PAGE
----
Bass Transcription: Rutger Gunnarsson’s Bass Line on “Dancing Queen” by ABBA

ABBA Dancing Queen Bass Transcription

“Dancing Queen” was the first single from ABBA’s 1976 Arrival album, topping the charts in 15 countries and remaining one of ABBA’s best-known songs. Apparently, Bjorn Ulvaeus and Benny Andersson were inspired by the feel of George McCrae’s 1974 hit “Rock Your Baby” and the track was one of the band’s attempts at a European take on disco, complete with sweeping string lines, soaring vocal melodies and a funky, syncopated bass part.

As with much of ABBA’s material, the superb bass playing comes courtesy of Rutger Gunnarsson, one of the band’s long-term musical collaborators. Rutger started playing bass with an early incarnation of the band in 1972 while he was studying classical guitar at Stockholm’s Royal College of Music. Although he wasn’t the only bassist to appear on the band’s recordings, he handled the lion’s share of the bass duties as well as arranging string and horn parts for many of ABBA’s songs.

“Dancing Queen” Bass Line Analysis

The bass line of “Dancing Queen” is a great example of a part that manages to combine rhythmic interest with melodic phrases and yet somehow never gets in the way of the vocals.

The main groove that anchors the introduction and verse sections revolve around a two-bar pattern played with subtle variations each time it repeats. Notice how Rutger uses contrasting fills at the end of each bar – the first fill uses a classic 5th-6th-octave pattern found in countless Motown and R’n’B recordings, while the second uses a combination of scalar and chromatic notes to move from the low E back to the A pedal. These alternate endings provide the part with contrast and give the line a ‘question and answer’ feel, a feature shared by many other influential bass lines including “Good Times”, “Walking On The Moon” and “Another One Bites The Dust”. I’ve tried to be as precise as possible with note lengths and articulation throughout, as they have a huge impact on how the line sits with the other instruments in the track. Rutger seems to almost always play the first note of each bar as an exact 8th-note, leaving a little breathing space before the ghost note that anticipates beat two.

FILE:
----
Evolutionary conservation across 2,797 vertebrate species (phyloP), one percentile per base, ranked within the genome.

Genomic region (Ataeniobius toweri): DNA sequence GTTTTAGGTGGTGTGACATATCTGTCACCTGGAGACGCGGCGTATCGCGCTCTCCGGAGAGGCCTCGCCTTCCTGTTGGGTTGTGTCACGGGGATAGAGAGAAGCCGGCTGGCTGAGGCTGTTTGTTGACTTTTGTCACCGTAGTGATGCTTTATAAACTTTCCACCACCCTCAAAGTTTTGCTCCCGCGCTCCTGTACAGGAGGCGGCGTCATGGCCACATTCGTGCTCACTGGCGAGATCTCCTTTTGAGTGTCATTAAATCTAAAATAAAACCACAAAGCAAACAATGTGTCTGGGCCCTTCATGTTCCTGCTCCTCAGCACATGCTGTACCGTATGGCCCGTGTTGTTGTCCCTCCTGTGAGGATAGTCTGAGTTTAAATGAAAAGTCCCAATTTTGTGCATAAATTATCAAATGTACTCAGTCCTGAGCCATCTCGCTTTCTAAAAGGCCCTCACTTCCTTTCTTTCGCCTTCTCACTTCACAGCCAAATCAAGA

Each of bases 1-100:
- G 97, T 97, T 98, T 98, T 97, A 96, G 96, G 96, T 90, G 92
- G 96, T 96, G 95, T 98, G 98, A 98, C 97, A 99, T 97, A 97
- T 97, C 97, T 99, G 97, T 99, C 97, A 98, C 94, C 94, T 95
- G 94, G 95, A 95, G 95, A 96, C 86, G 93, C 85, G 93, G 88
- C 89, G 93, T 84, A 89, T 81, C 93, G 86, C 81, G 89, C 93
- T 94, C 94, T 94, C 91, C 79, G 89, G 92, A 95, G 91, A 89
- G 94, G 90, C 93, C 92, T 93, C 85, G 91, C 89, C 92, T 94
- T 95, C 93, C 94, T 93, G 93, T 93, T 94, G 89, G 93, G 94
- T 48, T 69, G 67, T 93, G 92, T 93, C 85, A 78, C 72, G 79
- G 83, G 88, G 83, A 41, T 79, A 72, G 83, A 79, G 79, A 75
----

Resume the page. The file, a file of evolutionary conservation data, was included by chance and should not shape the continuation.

When the harmony moves away from the A pedal in bar 9, Rutger’s bass part becomes more rhythmically active and makes frequent use of ghost notes and chromatic approaches, showing the influence of legendary Motown bassist James Jamerson. Bar 12 shows Rutger opting to play the 3rdof the B7 chord rather than the root, which initially provides more tension but also provides a smoother transition to the D chord in bar 13.

The verse covers similar ground to the introduction, with the familiar 5th-6th-octave figure from the introduction transposed to fit the E7 harmony (bars 24 and 25). As with previous sections, there’s plenty of rhythmic and melodic variation throughout – check out how seamlessly he moves in and out of the high register fill in bar 31.

The remainder of the song features further variations on the main theme, with liberal use of 16th-note syncopation and chromaticism throughout. Some of my favorite moments are the expressive slides in bar 65 and tension created in bar 79 by using C natural as an approach note to the B minor chord rather than the diatonically ‘correct’ C#.

Follow along with the transcription and the video below.

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  1. Tim Fletcher

    Great song! Nice analysis and transcription.

  2. Tomas Jung

    Hello, as always, great choice. Very famous song, but still a lot of people don´t notice how much of the credit this busy bassline deserves. I already have one older transcription so comparation will be interesting. I see from the first sight that there are differences in almost any bar. It will be fun to compare.
    The analysis is also very useful.
    Thank you for your good work.
    …….downloaded, I am studying it.

  3. Wouter Jaegers

    Yes Gunnarsson is a genius, you guys should do a transcription on what he played on “One of us”